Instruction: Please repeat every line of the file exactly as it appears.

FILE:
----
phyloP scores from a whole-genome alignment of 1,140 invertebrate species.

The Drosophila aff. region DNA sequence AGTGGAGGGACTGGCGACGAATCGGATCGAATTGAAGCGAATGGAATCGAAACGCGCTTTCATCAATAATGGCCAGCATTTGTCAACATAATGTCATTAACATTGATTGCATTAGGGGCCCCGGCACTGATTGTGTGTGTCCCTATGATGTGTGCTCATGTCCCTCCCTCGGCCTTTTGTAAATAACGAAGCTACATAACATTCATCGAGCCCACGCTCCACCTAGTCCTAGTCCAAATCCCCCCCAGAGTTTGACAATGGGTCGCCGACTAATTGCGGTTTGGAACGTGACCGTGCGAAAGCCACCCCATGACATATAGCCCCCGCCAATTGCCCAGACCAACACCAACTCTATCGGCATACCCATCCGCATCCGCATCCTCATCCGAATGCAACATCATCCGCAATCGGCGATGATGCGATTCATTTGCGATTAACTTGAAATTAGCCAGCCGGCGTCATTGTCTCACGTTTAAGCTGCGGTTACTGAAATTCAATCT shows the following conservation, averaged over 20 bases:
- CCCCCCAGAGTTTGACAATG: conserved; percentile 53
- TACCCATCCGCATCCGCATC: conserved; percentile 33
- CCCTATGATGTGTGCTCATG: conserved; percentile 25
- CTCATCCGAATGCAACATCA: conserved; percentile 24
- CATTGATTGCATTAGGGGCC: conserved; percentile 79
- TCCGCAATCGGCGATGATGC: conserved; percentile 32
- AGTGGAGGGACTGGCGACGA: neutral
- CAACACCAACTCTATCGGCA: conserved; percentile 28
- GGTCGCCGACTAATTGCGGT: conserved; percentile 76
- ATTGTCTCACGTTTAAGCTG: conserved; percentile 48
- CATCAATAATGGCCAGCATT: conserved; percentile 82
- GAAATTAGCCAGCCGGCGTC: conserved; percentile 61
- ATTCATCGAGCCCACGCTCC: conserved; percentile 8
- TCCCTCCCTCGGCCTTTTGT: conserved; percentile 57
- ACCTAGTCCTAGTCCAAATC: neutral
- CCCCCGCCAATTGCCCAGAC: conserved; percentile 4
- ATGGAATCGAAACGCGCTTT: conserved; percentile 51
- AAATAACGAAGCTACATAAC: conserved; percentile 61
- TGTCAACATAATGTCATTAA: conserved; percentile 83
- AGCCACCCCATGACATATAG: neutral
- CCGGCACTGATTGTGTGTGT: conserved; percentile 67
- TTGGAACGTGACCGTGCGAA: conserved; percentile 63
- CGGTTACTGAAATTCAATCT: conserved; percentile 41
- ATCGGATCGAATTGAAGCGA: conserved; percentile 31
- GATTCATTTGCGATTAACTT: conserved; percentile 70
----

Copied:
phyloP scores from a whole-genome alignment of 1,140 invertebrate species.

The Drosophila aff. region DNA sequence AGTGGAGGGACTGGCGACGAATCGGATCGAATTGAAGCGAATGGAATCGAAACGCGCTTTCATCAATAATGGCCAGCATTTGTCAACATAATGTCATTAACATTGATTGCATTAGGGGCCCCGGCACTGATTGTGTGTGTCCCTATGATGTGTGCTCATGTCCCTCCCTCGGCCTTTTGTAAATAACGAAGCTACATAACATTCATCGAGCCCACGCTCCACCTAGTCCTAGTCCAAATCCCCCCCAGAGTTTGACAATGGGTCGCCGACTAATTGCGGTTTGGAACGTGACCGTGCGAAAGCCACCCCATGACATATAGCCCCCGCCAATTGCCCAGACCAACACCAACTCTATCGGCATACCCATCCGCATCCGCATCCTCATCCGAATGCAACATCATCCGCAATCGGCGATGATGCGATTCATTTGCGATTAACTTGAAATTAGCCAGCCGGCGTCATTGTCTCACGTTTAAGCTGCGGTTACTGAAATTCAATCT shows the following conservation, averaged over 20 bases:
- CCCCCCAGAGTTTGACAATG: conserved; percentile 53
- TACCCATCCGCATCCGCATC: conserved; percentile 33
- CCCTATGATGTGTGCTCATG: conserved; percentile 25
- CTCATCCGAATGCAACATCA: conserved; percentile 24
- CATTGATTGCATTAGGGGCC: conserved; percentile 79
- TCCGCAATCGGCGATGATGC: conserved; percentile 32
- AGTGGAGGGACTGGCGACGA: neutral
- CAACACCAACTCTATCGGCA: conserved; percentile 28
- GGTCGCCGACTAATTGCGGT: conserved; percentile 76
- ATTGTCTCACGTTTAAGCTG: conserved; percentile 48
- CATCAATAATGGCCAGCATT: conserved; percentile 82
- GAAATTAGCCAGCCGGCGTC: conserved; percentile 61
- ATTCATCGAGCCCACGCTCC: conserved; percentile 8
- TCCCTCCCTCGGCCTTTTGT: conserved; percentile 57
- ACCTAGTCCTAGTCCAAATC: neutral
- CCCCCGCCAATTGCCCAGAC: conserved; percentile 4
- ATGGAATCGAAACGCGCTTT: conserved; percentile 51
- AAATAACGAAGCTACATAAC: conserved; percentile 61
- TGTCAACATAATGTCATTAA: conserved; percentile 83
- AGCCACCCCATGACATATAG: neutral
- CCGGCACTGATTGTGTGTGT: conserved; percentile 67
- TTGGAACGTGACCGTGCGAA: conserved; percentile 63
- CGGTTACTGAAATTCAATCT: conserved; percentile 41
- ATCGGATCGAATTGAAGCGA: conserved; percentile 31
- GATTCATTTGCGATTAACTT: conserved; percentile 70